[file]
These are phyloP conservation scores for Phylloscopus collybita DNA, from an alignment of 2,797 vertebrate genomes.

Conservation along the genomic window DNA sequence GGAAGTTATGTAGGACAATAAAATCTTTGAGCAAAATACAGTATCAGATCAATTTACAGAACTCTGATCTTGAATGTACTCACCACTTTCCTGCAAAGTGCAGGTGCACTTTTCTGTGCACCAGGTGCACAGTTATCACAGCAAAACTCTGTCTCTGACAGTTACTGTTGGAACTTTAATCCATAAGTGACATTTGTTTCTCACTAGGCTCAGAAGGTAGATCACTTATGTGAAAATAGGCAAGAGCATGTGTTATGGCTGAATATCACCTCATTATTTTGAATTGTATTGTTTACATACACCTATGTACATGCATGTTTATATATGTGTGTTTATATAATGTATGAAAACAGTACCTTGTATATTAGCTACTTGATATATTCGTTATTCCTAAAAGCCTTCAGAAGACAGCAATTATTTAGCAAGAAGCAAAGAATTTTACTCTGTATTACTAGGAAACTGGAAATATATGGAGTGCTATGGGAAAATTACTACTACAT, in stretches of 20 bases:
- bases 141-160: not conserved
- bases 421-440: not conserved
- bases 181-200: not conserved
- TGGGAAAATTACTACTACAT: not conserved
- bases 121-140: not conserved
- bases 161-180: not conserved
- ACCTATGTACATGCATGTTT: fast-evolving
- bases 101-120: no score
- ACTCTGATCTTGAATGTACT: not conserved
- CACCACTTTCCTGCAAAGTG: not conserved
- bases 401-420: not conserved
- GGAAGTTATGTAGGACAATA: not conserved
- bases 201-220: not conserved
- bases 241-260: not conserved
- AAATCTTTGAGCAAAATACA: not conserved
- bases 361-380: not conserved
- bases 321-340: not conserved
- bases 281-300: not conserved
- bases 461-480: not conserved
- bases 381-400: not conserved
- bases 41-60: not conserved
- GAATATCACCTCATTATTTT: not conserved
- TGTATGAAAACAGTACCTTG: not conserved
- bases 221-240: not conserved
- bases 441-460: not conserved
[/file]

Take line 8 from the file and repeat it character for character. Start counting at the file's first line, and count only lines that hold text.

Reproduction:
- bases 161-180: not conserved